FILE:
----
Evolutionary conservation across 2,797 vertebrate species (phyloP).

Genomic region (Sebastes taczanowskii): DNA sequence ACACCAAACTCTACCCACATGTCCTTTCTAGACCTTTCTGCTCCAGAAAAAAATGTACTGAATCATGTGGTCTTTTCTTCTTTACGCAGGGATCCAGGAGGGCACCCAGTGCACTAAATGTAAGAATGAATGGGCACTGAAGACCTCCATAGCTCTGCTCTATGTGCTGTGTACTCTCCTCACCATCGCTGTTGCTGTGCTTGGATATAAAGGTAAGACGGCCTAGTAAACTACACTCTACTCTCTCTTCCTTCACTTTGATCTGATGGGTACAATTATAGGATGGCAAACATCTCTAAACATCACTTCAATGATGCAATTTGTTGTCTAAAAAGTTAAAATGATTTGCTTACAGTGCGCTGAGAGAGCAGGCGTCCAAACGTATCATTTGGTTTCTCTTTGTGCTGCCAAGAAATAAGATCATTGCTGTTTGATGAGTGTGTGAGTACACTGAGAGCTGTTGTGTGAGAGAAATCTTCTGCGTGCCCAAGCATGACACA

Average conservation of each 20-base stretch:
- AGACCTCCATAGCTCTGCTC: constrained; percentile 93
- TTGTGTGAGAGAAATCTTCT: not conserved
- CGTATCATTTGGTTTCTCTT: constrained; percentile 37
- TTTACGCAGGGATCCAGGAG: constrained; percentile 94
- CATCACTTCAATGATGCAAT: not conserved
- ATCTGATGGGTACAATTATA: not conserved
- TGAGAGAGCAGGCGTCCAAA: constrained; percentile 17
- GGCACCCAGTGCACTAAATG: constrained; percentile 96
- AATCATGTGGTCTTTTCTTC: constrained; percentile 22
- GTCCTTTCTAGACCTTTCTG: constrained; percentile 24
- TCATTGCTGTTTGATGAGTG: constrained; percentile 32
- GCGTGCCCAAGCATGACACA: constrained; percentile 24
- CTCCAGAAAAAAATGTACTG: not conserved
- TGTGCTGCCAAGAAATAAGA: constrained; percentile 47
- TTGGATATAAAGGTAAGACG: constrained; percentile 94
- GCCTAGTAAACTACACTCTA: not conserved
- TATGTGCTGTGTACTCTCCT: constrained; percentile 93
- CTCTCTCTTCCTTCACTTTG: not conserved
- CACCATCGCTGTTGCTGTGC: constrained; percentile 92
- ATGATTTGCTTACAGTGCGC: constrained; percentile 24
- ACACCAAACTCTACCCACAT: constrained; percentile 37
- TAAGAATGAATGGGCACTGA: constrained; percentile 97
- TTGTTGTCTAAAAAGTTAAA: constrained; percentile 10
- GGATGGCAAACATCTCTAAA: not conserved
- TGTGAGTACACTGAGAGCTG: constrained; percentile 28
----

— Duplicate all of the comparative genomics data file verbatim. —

Evolutionary conservation across 2,797 vertebrate species (phyloP).

Genomic region (Sebastes taczanowskii): DNA sequence ACACCAAACTCTACCCACATGTCCTTTCTAGACCTTTCTGCTCCAGAAAAAAATGTACTGAATCATGTGGTCTTTTCTTCTTTACGCAGGGATCCAGGAGGGCACCCAGTGCACTAAATGTAAGAATGAATGGGCACTGAAGACCTCCATAGCTCTGCTCTATGTGCTGTGTACTCTCCTCACCATCGCTGTTGCTGTGCTTGGATATAAAGGTAAGACGGCCTAGTAAACTACACTCTACTCTCTCTTCCTTCACTTTGATCTGATGGGTACAATTATAGGATGGCAAACATCTCTAAACATCACTTCAATGATGCAATTTGTTGTCTAAAAAGTTAAAATGATTTGCTTACAGTGCGCTGAGAGAGCAGGCGTCCAAACGTATCATTTGGTTTCTCTTTGTGCTGCCAAGAAATAAGATCATTGCTGTTTGATGAGTGTGTGAGTACACTGAGAGCTGTTGTGTGAGAGAAATCTTCTGCGTGCCCAAGCATGACACA

Average conservation of each 20-base stretch:
- AGACCTCCATAGCTCTGCTC: constrained; percentile 93
- TTGTGTGAGAGAAATCTTCT: not conserved
- CGTATCATTTGGTTTCTCTT: constrained; percentile 37
- TTTACGCAGGGATCCAGGAG: constrained; percentile 94
- CATCACTTCAATGATGCAAT: not conserved
- ATCTGATGGGTACAATTATA: not conserved
- TGAGAGAGCAGGCGTCCAAA: constrained; percentile 17
- GGCACCCAGTGCACTAAATG: constrained; percentile 96
- AATCATGTGGTCTTTTCTTC: constrained; percentile 22
- GTCCTTTCTAGACCTTTCTG: constrained; percentile 24
- TCATTGCTGTTTGATGAGTG: constrained; percentile 32
- GCGTGCCCAAGCATGACACA: constrained; percentile 24
- CTCCAGAAAAAAATGTACTG: not conserved
- TGTGCTGCCAAGAAATAAGA: constrained; percentile 47
- TTGGATATAAAGGTAAGACG: constrained; percentile 94
- GCCTAGTAAACTACACTCTA: not conserved
- TATGTGCTGTGTACTCTCCT: constrained; percentile 93
- CTCTCTCTTCCTTCACTTTG: not conserved
- CACCATCGCTGTTGCTGTGC: constrained; percentile 92
- ATGATTTGCTTACAGTGCGC: constrained; percentile 24
- ACACCAAACTCTACCCACAT: constrained; percentile 37
- TAAGAATGAATGGGCACTGA: constrained; percentile 97
- TTGTTGTCTAAAAAGTTAAA: constrained; percentile 10
- GGATGGCAAACATCTCTAAA: not conserved
- TGTGAGTACACTGAGAGCTG: constrained; percentile 28